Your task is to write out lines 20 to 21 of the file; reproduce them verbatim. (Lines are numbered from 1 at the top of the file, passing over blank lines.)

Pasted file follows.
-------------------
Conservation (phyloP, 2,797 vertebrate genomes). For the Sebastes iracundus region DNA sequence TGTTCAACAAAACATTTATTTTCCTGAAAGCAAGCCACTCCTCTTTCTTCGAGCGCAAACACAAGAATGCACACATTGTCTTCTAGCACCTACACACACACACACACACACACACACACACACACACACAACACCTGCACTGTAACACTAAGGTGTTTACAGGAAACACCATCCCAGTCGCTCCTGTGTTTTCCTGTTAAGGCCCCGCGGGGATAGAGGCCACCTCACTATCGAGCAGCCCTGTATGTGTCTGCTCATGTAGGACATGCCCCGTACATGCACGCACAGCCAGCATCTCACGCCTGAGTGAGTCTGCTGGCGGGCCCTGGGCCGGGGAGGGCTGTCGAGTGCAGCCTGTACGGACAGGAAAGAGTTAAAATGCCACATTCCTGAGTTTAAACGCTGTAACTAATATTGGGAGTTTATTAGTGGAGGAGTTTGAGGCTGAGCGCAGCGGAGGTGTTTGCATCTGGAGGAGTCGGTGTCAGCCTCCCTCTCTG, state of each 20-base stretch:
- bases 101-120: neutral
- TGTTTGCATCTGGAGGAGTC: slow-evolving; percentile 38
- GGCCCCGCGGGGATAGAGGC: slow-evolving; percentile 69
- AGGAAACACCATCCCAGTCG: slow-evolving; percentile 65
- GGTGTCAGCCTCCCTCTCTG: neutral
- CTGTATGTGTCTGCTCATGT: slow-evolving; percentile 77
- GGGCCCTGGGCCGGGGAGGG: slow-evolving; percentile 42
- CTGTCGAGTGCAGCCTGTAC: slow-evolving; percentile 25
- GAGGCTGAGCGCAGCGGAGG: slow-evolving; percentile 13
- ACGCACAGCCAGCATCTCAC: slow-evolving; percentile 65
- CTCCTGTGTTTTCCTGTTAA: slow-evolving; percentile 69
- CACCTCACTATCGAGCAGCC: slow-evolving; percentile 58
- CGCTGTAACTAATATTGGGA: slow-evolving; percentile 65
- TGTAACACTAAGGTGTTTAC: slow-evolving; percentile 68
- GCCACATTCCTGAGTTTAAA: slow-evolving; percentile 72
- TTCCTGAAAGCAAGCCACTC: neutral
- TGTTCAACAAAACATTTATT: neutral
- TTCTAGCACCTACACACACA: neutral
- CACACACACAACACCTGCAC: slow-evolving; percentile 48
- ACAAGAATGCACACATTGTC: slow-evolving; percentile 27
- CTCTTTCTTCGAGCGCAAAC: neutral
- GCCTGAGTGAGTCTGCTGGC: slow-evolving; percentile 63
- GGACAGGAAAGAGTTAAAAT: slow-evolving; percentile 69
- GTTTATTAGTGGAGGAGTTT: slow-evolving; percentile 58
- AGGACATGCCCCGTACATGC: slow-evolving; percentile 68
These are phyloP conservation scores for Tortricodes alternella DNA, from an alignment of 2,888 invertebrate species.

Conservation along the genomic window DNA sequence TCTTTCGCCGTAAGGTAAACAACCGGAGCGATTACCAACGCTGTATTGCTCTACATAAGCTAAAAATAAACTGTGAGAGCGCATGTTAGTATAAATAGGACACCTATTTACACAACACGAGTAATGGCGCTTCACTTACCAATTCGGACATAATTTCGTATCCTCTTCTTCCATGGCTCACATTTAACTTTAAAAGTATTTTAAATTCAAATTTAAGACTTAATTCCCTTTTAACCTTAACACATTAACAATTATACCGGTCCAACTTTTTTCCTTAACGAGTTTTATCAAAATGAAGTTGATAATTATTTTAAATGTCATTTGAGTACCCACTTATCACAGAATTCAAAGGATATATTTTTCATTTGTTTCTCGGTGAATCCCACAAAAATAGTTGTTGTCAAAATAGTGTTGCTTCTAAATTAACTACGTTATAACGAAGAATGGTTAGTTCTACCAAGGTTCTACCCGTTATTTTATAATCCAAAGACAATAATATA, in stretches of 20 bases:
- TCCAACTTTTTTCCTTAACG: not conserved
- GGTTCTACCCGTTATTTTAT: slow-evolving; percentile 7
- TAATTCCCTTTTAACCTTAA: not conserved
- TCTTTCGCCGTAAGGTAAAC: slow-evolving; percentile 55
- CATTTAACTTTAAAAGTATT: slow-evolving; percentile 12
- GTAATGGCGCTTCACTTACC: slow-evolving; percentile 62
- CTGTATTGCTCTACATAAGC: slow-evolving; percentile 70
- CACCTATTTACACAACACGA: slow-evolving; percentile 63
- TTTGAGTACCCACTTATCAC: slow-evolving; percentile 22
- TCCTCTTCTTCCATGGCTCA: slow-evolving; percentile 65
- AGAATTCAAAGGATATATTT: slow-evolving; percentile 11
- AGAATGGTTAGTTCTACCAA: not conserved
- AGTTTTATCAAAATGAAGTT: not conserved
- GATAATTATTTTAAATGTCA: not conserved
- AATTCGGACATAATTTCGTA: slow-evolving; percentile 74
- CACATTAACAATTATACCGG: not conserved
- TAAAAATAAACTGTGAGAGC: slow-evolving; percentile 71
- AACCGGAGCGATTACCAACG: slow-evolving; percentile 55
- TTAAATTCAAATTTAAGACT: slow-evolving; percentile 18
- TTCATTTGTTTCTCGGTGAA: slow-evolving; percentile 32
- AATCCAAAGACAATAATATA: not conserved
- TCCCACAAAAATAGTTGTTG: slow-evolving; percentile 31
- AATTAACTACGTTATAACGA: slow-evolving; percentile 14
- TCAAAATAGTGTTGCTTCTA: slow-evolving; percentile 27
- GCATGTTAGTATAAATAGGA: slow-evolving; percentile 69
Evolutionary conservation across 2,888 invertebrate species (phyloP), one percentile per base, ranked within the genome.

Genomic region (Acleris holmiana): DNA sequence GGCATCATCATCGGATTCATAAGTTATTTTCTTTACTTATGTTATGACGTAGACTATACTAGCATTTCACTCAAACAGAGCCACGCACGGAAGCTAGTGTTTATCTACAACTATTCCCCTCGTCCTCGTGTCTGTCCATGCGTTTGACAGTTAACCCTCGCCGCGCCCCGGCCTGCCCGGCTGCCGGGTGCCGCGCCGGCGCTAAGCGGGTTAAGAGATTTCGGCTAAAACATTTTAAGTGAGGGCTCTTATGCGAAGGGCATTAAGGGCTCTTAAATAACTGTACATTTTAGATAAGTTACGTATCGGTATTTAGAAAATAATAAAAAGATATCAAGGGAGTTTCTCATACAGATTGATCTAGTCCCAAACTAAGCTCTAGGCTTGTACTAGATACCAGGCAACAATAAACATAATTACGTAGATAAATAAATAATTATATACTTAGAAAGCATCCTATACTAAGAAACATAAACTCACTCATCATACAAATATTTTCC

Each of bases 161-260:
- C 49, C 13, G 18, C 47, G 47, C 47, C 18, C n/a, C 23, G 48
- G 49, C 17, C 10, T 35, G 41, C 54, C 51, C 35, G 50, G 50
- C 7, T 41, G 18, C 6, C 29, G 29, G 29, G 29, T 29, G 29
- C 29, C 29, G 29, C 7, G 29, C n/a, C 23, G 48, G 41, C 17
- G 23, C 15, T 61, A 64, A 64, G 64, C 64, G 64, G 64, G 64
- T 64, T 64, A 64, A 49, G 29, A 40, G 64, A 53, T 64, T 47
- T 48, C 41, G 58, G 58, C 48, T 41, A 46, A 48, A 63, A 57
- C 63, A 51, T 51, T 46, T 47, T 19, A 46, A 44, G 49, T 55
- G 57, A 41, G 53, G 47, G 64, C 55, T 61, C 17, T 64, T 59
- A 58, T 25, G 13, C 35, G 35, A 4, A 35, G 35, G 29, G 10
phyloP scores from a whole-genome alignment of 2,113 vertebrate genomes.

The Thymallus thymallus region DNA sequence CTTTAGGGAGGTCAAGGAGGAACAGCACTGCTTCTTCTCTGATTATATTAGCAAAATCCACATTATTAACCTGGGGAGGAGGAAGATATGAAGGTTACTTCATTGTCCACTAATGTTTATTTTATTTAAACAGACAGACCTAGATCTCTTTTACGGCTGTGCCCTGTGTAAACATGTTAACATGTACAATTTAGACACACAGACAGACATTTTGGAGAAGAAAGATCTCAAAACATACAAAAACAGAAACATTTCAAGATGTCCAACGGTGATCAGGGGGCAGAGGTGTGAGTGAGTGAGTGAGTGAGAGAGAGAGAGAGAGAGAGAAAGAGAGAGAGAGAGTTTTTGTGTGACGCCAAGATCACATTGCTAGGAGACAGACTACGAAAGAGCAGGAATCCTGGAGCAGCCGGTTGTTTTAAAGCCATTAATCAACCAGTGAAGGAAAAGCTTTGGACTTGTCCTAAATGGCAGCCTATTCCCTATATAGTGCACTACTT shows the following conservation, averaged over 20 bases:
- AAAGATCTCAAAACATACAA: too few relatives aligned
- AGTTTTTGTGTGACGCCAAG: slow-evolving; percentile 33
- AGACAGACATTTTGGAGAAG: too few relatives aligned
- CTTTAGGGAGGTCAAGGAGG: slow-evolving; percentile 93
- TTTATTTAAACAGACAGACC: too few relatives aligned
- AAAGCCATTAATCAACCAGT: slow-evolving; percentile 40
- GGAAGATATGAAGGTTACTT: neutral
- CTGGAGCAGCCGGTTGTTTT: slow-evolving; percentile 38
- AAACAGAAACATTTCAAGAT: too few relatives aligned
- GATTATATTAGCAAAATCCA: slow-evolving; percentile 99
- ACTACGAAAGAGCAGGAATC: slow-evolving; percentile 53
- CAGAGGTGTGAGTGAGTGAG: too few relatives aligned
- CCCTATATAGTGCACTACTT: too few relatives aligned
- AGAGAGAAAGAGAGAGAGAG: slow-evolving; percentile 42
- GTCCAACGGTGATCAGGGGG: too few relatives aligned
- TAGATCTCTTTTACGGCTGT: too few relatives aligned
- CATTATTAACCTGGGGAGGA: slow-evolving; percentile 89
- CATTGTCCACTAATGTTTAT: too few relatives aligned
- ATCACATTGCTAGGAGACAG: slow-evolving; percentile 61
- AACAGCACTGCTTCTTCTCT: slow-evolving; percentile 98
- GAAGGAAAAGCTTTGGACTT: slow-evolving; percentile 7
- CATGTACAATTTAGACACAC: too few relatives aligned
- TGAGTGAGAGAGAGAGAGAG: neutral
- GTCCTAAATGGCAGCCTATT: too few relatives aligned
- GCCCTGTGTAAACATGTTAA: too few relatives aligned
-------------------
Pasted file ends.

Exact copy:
- CACACACACAACACCTGCAC: slow-evolving; percentile 48
- ACAAGAATGCACACATTGTC: slow-evolving; percentile 27